A bill touted as a way to curb bullying in public schools, without spelling out controversial protections for gay students and others, won approval Thursday in the state Senate Education Committee.
The proposal, which is a substitute for Senate Bill 709, passed the committee without objection and next faces action on the Senate floor.
However, even some backers said the legislation needs revisions.
In addition, new arguments are expected on whether special protections are needed for students targeted for their sexual orientation, disabilities, race and other issues, which have been the key focus of previous debates.
State Sen. Rick Ward III, D-Maringouin and sponsor of the bill, said the plan was inspired in part by the March suicide of Tesa Middlebrook, a 17-year-old student who attended Pointe Coupee Central High School.
Relatives of the girl said they think a prolonged period of school bullying led to her death.
Gov. Bobby Jindal’s office backs the measure, and an aide, Stafford Palmieri, said she helped write it.
The measure is aimed at strengthening Louisiana’s current anti-bullying law.
It would define bullying as including obscene gestures; written, electronic or verbal communications and physical acts that put the student in fear of harm, or that create an intimidating or threatening school environment that interferes with student performance or school operations.
Students and parents could file complaints with school officials.
If officials conclude that an act of bullying occurred they would be required to take disciplinary action, and report any criminal conduct to authorities.
Under the bill, parents and students could appeal any lack of response by school officials — a common complaint — to the local school board and the state Board of Elementary and Secondary Education.
Gene Mills, executive director of the Louisiana Family Forum, praised the bill. “We think bullying ... is unbecoming conduct,” Mills told the committee.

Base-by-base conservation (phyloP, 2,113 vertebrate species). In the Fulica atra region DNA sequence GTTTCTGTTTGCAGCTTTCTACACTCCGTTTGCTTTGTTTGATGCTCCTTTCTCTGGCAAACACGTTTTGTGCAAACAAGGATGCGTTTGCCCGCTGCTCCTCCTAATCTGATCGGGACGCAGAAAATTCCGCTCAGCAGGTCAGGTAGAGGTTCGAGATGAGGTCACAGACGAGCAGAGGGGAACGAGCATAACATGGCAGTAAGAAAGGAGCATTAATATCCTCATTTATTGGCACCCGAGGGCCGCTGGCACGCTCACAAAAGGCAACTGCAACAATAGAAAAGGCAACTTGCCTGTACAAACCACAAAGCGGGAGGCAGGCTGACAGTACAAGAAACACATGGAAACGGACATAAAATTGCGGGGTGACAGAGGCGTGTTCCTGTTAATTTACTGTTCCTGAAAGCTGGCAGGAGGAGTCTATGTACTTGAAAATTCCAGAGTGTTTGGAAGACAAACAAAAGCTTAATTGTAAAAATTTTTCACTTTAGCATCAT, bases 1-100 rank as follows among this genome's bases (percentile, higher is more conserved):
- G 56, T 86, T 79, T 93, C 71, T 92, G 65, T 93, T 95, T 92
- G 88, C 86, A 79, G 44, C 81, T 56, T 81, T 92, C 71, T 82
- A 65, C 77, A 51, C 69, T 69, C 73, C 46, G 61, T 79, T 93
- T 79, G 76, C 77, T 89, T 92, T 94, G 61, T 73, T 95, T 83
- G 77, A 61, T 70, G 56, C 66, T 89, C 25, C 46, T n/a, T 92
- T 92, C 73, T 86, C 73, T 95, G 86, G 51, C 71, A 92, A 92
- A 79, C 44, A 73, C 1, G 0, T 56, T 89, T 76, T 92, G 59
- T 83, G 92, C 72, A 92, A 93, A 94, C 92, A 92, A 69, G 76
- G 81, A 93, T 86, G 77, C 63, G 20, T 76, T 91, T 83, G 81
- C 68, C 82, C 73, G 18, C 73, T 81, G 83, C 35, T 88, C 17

Mills said Ward’s proposal does not “advance any political agenda,” a frequent complaint that Mills and others have made about anti-bullying bills that spell out specific prohibitions.
Jennifer Curry, president elect of the Louisiana School Counselors Association, said Ward’s bill needs more work.
Curry noted that one provision would allow a bullied student to transfer to another school if they or their parents filed four or more complaints that school officials failed to investigate.
She noted that changing schools can often be a trying experience for students.
“Why aren’t we moving the bully?” Curry asked.
Palmieri, policy director for Jindal, said the bill would give parents and students options without examining why students are being bullied.
After the committee approved Ward’s bill, state Sen. Yvonne Dorsey-Columb, D-Baton Rouge, urged senators to pass her own anti-bullying legislation.
It includes specific prohibitions against acts motivated by sexual orientation, gender identity, political ideas and other issues.
Dorsey-Colomb said that, if the committee approved both bills, she would work with Ward for a “happy medium.”
But the committee rejected her bill, with one “yes” vote and four “no” votes.
State Rep. Patricia Smith, D-Baton Rouge, sponsored a similar bill, which she shelved in the House Education Committee on April 18 after the panel made major changes.
The decisive amendment in that debate removed parts of the bill that listed specific prohibitions against bullying for reasons of sexual orientation, disabilities, race and other issues.
Michelle Ghetti, a professor of constitutional law at the Southern University Law Center, criticized Smith’s bill at the time.
Ghetti said Thursday that she is the “primary drafter” of the bill approved by the Senate Education Committee.